The tile professional informed us that everything had been installed wrong. EVERYTHING. That we could let Guy finish the job, but our ‘new’ bathroom would start to have serious water issues within 5-6 months!

That was it! GUY HAD TO GO!

Neil called Guy, explained the situation (how we weren’t happy, we had a professional look at it and they said it was going to fail, blah blah blah) and we would no longer be in need of his services. To this day he still doesn’t understand why we fired him and thinks that he did everything right.

And now we have to start over again to make things right….

Up Next: The story of our (second) bathroom remodel

More Little Progress Projects

more little project progress

A few more little projects that we’ve made progress on:

1) Putting the stove in place. I picked this beauty up from Restore for about $175. Yes, it’s a used stove and I had to scrub the crap out of the inside, but buying a new stove for the inlaw suite was not in the budget, so it worked out perfectly. And once I give it a few more rounds of wipe downs it will be like new!

2) Started the knob swap. The existing knobs in the inlaw suite kitchen where gold (I hate gold) and white and covered in dirt and grime from the previous owners. I knew I had to change them. I gave myself a budget of $2 or less per knob and started my search. Not finding anything that really “fit” and was in my price range, I suddenly realized what I wanted. Vintage Glass Knobs! I’ve been on the hunt ever since and managed to get 12 of the 24 needed knobs paying $1 or less each! We might have to keep a few of the gold ones to start off with until I find all the glass ones I need, but I just love how they look and am very glad I went this route.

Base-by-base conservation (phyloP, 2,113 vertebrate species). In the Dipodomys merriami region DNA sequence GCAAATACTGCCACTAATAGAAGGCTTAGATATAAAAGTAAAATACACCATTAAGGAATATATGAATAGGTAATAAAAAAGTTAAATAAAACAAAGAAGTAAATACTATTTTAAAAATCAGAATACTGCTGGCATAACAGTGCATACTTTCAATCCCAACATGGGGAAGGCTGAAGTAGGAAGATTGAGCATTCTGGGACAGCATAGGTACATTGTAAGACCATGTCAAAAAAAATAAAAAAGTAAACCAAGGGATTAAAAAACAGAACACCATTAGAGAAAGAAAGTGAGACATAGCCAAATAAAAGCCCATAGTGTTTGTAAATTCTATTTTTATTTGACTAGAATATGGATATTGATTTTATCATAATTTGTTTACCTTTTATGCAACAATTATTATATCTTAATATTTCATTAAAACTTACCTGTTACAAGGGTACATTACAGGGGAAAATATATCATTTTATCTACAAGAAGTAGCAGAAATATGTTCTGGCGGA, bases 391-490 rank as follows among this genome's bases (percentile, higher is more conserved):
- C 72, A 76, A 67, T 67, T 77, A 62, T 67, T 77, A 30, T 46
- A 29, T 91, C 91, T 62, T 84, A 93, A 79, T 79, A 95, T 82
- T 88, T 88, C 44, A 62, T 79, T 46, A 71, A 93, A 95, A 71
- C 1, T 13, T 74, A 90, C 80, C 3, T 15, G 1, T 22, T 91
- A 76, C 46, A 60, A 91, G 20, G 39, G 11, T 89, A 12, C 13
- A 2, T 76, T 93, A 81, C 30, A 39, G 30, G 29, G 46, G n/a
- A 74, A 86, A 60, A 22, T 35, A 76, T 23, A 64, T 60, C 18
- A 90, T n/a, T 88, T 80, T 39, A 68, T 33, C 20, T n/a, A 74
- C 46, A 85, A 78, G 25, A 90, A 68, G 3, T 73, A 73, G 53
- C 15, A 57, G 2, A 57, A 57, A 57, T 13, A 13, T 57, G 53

If you have any glass knobs you’d like to donate to my cause I’d be more than happy to take them off your hands!

3) Put in the framework for the built-in linen closet (first step of progress here). Unfortunately, we’ve reached the point where we need a table saw…which we don’t currently have. So, this project is on hold until we figure out how to move forward in a cost effective way. But, basically we need to put in the support bars that the shelves will sit on; cut/install the shelves and trim from 1/2″ board; paint everything white; then install the refinished cabinet doors (with new glass knobs here too).

More exciting updates coming soon!